Impatiens capensis, I. noli-tangere

28 Aug

Aside from the typical annual Impatiens, my first ‘wild’ impatiens was one I picked up at Mercer Slough. I loved the tall annual with the dusky pink flowers that hummers would visit a bit till the bumbles got into them, and I adored how the bumbles would crawl all he way inside the odd flowers, then buzz their way backwards to get out, lol. Unfortunately, it was t long after I had them well established that I found out that particular species, I. glamdulifera, is an official no joins weed. It certainly seeds itself well enough to be one, for sure.

A few years after that, a good friend of mine gave me seedlings of one she got at the MSK Rare Plant nursery in Shoreline. Although this species, Impatiens noli-tangere is native to the northwestern counties of Washington up into British Columbia and east, the seed for this strain originated in the Northeast US. It’s bright yellow hooded flowers are smaller than the above policeman’s helmet, but similar, and with a nice long spur. Till this year, I had never seen. Hummer visit, only the abundant bees, bit a week or so ago I watched a female Anna’s visit nearly every flower open on a handful that survived the summer drought in the back.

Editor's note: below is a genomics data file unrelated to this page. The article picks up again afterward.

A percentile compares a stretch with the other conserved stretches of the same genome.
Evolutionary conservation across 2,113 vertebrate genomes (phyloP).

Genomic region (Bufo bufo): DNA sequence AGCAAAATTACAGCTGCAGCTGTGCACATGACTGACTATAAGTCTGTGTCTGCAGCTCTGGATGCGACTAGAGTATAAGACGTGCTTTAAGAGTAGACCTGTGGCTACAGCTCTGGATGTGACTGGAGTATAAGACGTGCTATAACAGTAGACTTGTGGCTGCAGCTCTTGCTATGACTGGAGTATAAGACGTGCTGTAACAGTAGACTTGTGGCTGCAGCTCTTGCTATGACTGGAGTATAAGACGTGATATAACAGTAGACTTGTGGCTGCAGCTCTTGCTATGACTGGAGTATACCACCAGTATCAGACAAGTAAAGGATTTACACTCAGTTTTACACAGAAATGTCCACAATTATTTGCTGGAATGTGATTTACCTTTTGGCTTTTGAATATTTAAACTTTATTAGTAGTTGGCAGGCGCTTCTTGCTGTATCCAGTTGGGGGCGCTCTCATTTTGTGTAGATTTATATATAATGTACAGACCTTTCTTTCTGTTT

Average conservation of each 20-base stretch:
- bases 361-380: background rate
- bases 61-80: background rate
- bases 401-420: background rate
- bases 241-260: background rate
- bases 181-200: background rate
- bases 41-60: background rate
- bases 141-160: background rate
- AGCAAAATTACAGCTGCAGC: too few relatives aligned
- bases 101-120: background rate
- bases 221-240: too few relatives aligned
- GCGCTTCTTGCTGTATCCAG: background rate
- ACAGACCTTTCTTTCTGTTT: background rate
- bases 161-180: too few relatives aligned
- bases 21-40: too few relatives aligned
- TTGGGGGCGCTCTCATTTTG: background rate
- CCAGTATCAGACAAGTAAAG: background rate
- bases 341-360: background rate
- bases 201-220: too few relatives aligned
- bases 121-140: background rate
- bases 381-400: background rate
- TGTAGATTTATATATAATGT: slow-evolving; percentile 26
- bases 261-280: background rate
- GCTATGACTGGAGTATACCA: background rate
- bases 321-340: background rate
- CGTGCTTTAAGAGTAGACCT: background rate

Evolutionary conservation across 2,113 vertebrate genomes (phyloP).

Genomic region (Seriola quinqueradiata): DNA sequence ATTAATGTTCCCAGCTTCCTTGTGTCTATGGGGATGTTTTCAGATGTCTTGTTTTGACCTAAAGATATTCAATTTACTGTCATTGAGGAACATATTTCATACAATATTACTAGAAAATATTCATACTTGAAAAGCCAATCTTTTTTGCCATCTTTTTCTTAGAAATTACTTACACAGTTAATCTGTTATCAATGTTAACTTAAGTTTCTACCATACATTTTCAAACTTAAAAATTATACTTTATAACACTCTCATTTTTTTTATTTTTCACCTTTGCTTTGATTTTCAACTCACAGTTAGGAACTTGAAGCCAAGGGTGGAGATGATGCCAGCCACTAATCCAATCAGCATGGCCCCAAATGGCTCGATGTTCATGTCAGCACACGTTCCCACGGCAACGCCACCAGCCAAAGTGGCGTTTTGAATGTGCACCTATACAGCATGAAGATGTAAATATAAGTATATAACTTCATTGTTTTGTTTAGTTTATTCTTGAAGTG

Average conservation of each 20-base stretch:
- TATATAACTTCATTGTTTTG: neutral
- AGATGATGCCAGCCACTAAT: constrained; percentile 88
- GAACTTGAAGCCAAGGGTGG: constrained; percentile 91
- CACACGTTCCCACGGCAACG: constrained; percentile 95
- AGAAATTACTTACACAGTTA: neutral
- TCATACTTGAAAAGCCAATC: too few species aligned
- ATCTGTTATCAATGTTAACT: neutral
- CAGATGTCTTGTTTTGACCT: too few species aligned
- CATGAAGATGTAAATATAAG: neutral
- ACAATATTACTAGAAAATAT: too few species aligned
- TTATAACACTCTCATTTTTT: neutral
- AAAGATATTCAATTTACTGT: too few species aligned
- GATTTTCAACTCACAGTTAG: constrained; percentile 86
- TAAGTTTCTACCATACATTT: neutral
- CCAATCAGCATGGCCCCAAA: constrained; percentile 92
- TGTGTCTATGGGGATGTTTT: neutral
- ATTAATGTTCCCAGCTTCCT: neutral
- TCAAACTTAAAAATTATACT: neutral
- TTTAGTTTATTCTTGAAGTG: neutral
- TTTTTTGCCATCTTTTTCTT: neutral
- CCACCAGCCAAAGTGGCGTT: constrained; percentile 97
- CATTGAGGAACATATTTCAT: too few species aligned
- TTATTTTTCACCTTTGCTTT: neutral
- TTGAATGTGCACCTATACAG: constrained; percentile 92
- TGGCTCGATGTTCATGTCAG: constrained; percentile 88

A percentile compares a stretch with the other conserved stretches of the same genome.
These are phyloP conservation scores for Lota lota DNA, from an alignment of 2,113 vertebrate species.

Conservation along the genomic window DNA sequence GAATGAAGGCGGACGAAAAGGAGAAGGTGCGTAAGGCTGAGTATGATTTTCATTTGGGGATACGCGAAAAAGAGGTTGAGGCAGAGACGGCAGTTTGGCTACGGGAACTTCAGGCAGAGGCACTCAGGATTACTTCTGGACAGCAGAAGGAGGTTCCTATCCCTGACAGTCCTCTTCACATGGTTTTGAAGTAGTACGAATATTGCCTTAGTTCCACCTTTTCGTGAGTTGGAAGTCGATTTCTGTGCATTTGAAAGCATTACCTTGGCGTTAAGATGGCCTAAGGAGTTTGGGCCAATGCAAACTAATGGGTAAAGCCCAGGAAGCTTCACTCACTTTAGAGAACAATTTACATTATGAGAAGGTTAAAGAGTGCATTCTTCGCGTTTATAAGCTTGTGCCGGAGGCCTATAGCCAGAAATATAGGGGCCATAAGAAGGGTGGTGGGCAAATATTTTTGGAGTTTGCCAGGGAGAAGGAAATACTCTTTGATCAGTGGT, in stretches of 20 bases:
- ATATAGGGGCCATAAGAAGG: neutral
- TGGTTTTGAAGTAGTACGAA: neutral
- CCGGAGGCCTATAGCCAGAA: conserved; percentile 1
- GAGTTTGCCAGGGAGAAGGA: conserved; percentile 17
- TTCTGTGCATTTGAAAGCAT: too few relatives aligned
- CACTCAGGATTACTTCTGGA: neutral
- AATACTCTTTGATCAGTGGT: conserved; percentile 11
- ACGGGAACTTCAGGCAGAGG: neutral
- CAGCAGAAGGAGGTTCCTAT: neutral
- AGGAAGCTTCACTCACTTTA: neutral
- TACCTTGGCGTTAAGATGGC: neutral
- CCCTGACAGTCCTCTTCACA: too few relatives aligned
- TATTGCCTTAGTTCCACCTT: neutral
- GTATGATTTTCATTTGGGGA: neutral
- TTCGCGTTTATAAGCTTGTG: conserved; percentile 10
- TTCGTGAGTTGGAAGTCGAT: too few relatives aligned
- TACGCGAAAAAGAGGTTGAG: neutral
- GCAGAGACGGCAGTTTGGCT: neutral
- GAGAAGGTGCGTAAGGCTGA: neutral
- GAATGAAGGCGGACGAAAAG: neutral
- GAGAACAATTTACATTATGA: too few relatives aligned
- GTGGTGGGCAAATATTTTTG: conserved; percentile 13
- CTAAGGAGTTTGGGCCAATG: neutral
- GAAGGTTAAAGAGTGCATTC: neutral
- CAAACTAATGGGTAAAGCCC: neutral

Now it may be that my most recent acquisition, Impatiens capensis, has given he birds a heads up? Hard to say, but the orange speckled flowers of this species are otherwise very similar in shape to the noli-tangere I already had. I got six small seedlings from Patrick on the hummingbird forum, and though they were planted rather late, and there hasn’t been a lot of top growth, there are quite a few flowers on several of them.

I’m still hoping to find one of the native species, Impatiens ecalcarata in particular, but they seem to be rather overrun with I. capensis these days. It probably should be a noxious weed, really, but at least it is really popular with the bees and hummingbirds. I imagine something eats those big succulent seeds, too.

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2 Responses to “Impatiens capensis, I. noli-tangere”

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  1. Impatiens capensis | Find Me A Cure - September 12, 2013

    […] Impatiens capensis, I. noli-tangere […]

  2. Jewelweeds A.K.A Touch-Me-Nots | emilykarn - December 18, 2013

    […] Impatiens capensis, I. noli-tangere (greenmannblog.wordpress.com) […]

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